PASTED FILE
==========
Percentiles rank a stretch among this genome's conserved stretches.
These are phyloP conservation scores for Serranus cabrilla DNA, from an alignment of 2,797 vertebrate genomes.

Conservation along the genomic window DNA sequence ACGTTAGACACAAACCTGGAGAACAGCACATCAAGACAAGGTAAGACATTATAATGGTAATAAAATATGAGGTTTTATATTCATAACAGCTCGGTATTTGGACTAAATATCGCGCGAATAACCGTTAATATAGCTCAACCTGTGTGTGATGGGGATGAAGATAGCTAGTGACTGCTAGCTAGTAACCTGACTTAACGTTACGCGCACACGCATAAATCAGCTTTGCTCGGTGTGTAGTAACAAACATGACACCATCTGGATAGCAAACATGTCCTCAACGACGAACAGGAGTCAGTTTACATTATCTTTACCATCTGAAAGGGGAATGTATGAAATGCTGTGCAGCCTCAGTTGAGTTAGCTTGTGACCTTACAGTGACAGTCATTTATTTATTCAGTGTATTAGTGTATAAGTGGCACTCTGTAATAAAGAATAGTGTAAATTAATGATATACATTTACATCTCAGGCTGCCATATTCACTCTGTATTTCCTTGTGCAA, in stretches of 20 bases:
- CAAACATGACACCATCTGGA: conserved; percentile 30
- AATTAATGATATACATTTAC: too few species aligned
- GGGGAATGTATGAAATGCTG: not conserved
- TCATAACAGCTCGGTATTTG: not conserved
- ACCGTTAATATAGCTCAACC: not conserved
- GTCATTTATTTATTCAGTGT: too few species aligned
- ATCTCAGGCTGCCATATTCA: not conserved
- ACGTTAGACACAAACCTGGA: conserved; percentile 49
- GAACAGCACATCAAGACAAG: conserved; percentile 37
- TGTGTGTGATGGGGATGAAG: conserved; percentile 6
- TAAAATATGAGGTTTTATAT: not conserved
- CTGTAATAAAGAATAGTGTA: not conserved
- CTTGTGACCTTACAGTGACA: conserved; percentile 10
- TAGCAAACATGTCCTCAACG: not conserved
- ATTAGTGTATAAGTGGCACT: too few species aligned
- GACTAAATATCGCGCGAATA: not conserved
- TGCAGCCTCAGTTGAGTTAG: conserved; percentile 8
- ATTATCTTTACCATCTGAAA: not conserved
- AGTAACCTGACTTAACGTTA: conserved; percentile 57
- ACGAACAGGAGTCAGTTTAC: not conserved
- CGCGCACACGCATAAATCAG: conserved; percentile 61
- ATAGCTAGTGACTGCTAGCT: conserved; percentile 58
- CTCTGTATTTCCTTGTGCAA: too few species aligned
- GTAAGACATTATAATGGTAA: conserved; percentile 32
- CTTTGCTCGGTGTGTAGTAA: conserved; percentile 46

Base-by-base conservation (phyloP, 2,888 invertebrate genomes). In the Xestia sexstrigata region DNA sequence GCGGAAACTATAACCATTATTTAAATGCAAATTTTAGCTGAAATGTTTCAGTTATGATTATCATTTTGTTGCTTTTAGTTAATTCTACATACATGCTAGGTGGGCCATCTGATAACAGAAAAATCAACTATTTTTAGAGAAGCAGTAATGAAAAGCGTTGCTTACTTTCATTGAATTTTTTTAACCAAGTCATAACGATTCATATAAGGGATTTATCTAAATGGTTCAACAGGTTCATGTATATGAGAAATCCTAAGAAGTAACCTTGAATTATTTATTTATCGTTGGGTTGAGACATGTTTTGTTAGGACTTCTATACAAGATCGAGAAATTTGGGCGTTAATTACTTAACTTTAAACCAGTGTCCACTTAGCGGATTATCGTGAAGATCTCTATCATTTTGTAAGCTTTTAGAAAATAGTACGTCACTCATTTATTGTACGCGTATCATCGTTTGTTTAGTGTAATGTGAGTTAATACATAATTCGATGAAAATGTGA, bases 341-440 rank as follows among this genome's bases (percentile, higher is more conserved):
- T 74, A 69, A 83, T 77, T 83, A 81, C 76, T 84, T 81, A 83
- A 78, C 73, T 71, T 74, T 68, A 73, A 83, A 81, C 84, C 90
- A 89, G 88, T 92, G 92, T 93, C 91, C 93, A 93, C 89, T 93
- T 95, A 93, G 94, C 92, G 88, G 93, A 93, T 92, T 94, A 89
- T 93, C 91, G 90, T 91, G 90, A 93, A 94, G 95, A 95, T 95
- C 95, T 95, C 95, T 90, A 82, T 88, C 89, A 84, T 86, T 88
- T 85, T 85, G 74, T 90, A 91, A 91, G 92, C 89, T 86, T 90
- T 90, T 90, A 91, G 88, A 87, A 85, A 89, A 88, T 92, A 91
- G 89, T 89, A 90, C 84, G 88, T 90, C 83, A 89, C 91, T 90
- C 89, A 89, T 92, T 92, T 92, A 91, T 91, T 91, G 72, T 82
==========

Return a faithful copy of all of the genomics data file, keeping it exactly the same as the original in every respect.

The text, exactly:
Percentiles rank a stretch among this genome's conserved stretches.
These are phyloP conservation scores for Serranus cabrilla DNA, from an alignment of 2,797 vertebrate genomes.

Conservation along the genomic window DNA sequence ACGTTAGACACAAACCTGGAGAACAGCACATCAAGACAAGGTAAGACATTATAATGGTAATAAAATATGAGGTTTTATATTCATAACAGCTCGGTATTTGGACTAAATATCGCGCGAATAACCGTTAATATAGCTCAACCTGTGTGTGATGGGGATGAAGATAGCTAGTGACTGCTAGCTAGTAACCTGACTTAACGTTACGCGCACACGCATAAATCAGCTTTGCTCGGTGTGTAGTAACAAACATGACACCATCTGGATAGCAAACATGTCCTCAACGACGAACAGGAGTCAGTTTACATTATCTTTACCATCTGAAAGGGGAATGTATGAAATGCTGTGCAGCCTCAGTTGAGTTAGCTTGTGACCTTACAGTGACAGTCATTTATTTATTCAGTGTATTAGTGTATAAGTGGCACTCTGTAATAAAGAATAGTGTAAATTAATGATATACATTTACATCTCAGGCTGCCATATTCACTCTGTATTTCCTTGTGCAA, in stretches of 20 bases:
- CAAACATGACACCATCTGGA: conserved; percentile 30
- AATTAATGATATACATTTAC: too few species aligned
- GGGGAATGTATGAAATGCTG: not conserved
- TCATAACAGCTCGGTATTTG: not conserved
- ACCGTTAATATAGCTCAACC: not conserved
- GTCATTTATTTATTCAGTGT: too few species aligned
- ATCTCAGGCTGCCATATTCA: not conserved
- ACGTTAGACACAAACCTGGA: conserved; percentile 49
- GAACAGCACATCAAGACAAG: conserved; percentile 37
- TGTGTGTGATGGGGATGAAG: conserved; percentile 6
- TAAAATATGAGGTTTTATAT: not conserved
- CTGTAATAAAGAATAGTGTA: not conserved
- CTTGTGACCTTACAGTGACA: conserved; percentile 10
- TAGCAAACATGTCCTCAACG: not conserved
- ATTAGTGTATAAGTGGCACT: too few species aligned
- GACTAAATATCGCGCGAATA: not conserved
- TGCAGCCTCAGTTGAGTTAG: conserved; percentile 8
- ATTATCTTTACCATCTGAAA: not conserved
- AGTAACCTGACTTAACGTTA: conserved; percentile 57
- ACGAACAGGAGTCAGTTTAC: not conserved
- CGCGCACACGCATAAATCAG: conserved; percentile 61
- ATAGCTAGTGACTGCTAGCT: conserved; percentile 58
- CTCTGTATTTCCTTGTGCAA: too few species aligned
- GTAAGACATTATAATGGTAA: conserved; percentile 32
- CTTTGCTCGGTGTGTAGTAA: conserved; percentile 46

Base-by-base conservation (phyloP, 2,888 invertebrate genomes). In the Xestia sexstrigata region DNA sequence GCGGAAACTATAACCATTATTTAAATGCAAATTTTAGCTGAAATGTTTCAGTTATGATTATCATTTTGTTGCTTTTAGTTAATTCTACATACATGCTAGGTGGGCCATCTGATAACAGAAAAATCAACTATTTTTAGAGAAGCAGTAATGAAAAGCGTTGCTTACTTTCATTGAATTTTTTTAACCAAGTCATAACGATTCATATAAGGGATTTATCTAAATGGTTCAACAGGTTCATGTATATGAGAAATCCTAAGAAGTAACCTTGAATTATTTATTTATCGTTGGGTTGAGACATGTTTTGTTAGGACTTCTATACAAGATCGAGAAATTTGGGCGTTAATTACTTAACTTTAAACCAGTGTCCACTTAGCGGATTATCGTGAAGATCTCTATCATTTTGTAAGCTTTTAGAAAATAGTACGTCACTCATTTATTGTACGCGTATCATCGTTTGTTTAGTGTAATGTGAGTTAATACATAATTCGATGAAAATGTGA, bases 341-440 rank as follows among this genome's bases (percentile, higher is more conserved):
- T 74, A 69, A 83, T 77, T 83, A 81, C 76, T 84, T 81, A 83
- A 78, C 73, T 71, T 74, T 68, A 73, A 83, A 81, C 84, C 90
- A 89, G 88, T 92, G 92, T 93, C 91, C 93, A 93, C 89, T 93
- T 95, A 93, G 94, C 92, G 88, G 93, A 93, T 92, T 94, A 89
- T 93, C 91, G 90, T 91, G 90, A 93, A 94, G 95, A 95, T 95
- C 95, T 95, C 95, T 90, A 82, T 88, C 89, A 84, T 86, T 88
- T 85, T 85, G 74, T 90, A 91, A 91, G 92, C 89, T 86, T 90
- T 90, T 90, A 91, G 88, A 87, A 85, A 89, A 88, T 92, A 91
- G 89, T 89, A 90, C 84, G 88, T 90, C 83, A 89, C 91, T 90
- C 89, A 89, T 92, T 92, T 92, A 91, T 91, T 91, G 72, T 82